a, 3D plot showing the 27-nuclear-spin cluster shown in Fig. 4, with the position of the nitrogen spin (green) and vacancy (purple) lattice sites calculated from the measured nitrogen–13C couplings. The grey dots show the 2D projections of the diamond-lattice coordinates. b, Bar plot showing the measured couplings fiN between 13C spin i and the nitrogen spin (grey), as well as the theoretically calculated couplings |CiN|/4π (green). Error bars are one standard deviation. See Supplementary Table 4 for the numerical values. c, Bar plots of Δr for the fitted position of the nitrogen spin (black) and fit errors δx (blue), δy (orange) and δz (green), where the 13C spins are fixed at the diamond-lattice solution. d, Plot of z versus $${r}_{xy}=\sqrt{{x}^{2}+{y}^{2}}$$ for all lattice positions used in the DFT calculation from Nizovtsev et al.33 (blue) and for the appropriately transformed 13C coordinates found in this work (orange). Spins 5, 6, 9, 12 and 19 match a DFT lattice position, whereas the rest of the identified spins are outside the 510 lattice sites simulated. e, Measured electron–13C parallel (top) and perpendicular (bottom) hyperfine couplings for the five spins that are within the DFT calculation volume (red; from Supplementary Table 1), compared with the DFT results from ref. 33 (blue).

### Extended Data Fig. 5 Aligning the magnetic field using a thermal echo sequence.

a, Pulse sequence used for the thermal echo measurement35. The electron spin is prepared in a superposition of the states ms = 0 and ms = −1 in the first half of the sequence and then swapped to a superposition of ms = 0 and ms = +1 for the second half, using a sequence of three closely spaced π pulses. By sweeping τ, the average frequency fTE = (f+1 + f−1)/2 is obtained, which is minimized when B = 0. f±1 are the ms = 0 ↔ ms = ±1 transition frequencies. The NV nitrogen spin is initialized in mI = 0 (ref. 34). b, Magnetic-field alignment by scanning the magnet position in two orthogonal directions. The obtained thermal echo frequencies are fitted with a parabolic function to find the optimum position (that is, minimal fTE). The plots show the frequency difference fTE − 2.877652 GHz. c, The magnet is placed at the optimum position and the measurement is repeated 200 times (over a 10-h period). The obtained average frequency difference is 0.13 kHz, with a standard deviation of 0.27 kHz, which is consistent with the statistical measurement error. Therefore, the total uncertainty for the magnet alignment is ~0.4 kHz, which corresponds to a perpendicular field of 0.5 G or a misalignment angle of 0.07°.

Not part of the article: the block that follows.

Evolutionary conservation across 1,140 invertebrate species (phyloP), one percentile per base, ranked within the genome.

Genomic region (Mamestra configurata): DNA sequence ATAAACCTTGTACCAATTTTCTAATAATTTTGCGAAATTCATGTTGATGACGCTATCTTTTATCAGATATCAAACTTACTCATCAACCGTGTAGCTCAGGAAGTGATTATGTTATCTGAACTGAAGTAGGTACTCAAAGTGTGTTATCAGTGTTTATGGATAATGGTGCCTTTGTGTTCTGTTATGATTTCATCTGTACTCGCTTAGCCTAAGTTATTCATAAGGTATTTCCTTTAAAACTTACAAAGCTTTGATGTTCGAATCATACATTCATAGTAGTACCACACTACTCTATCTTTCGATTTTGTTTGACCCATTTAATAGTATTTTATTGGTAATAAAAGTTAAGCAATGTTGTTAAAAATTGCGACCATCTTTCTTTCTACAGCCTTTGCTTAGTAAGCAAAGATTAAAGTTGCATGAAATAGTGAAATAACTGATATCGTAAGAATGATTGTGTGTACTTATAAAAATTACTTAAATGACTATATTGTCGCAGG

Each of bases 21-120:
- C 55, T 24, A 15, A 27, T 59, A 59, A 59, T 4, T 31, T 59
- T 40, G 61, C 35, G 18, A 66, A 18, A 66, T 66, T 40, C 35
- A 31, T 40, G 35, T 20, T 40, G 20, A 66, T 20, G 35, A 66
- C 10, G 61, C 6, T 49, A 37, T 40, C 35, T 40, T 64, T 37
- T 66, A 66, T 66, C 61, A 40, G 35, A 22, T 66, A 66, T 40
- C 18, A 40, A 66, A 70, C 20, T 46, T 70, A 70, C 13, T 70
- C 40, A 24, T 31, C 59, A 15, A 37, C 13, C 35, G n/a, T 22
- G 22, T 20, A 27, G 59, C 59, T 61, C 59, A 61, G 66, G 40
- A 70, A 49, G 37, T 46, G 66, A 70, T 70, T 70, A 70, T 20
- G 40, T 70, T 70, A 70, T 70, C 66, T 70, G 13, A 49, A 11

## Supplementary information

### Supplementary Information

This file contains additional details of the methods used in the paper, including supplementary discussion and derivations. In addition, it includes six supplementary figures and five supplementary tables, which summarize the experimental parameters used, nuclear spin properties, measured coupling strengths and obtained spatial coordinates of the spins in the cluster.

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Abobeih, M.H., Randall, J., Bradley, C.E. et al. Atomic-scale imaging of a 27-nuclear-spin cluster using a quantum sensor. Nature 576, 411–415 (2019). https://doi.org/10.1038/s41586-019-1834-7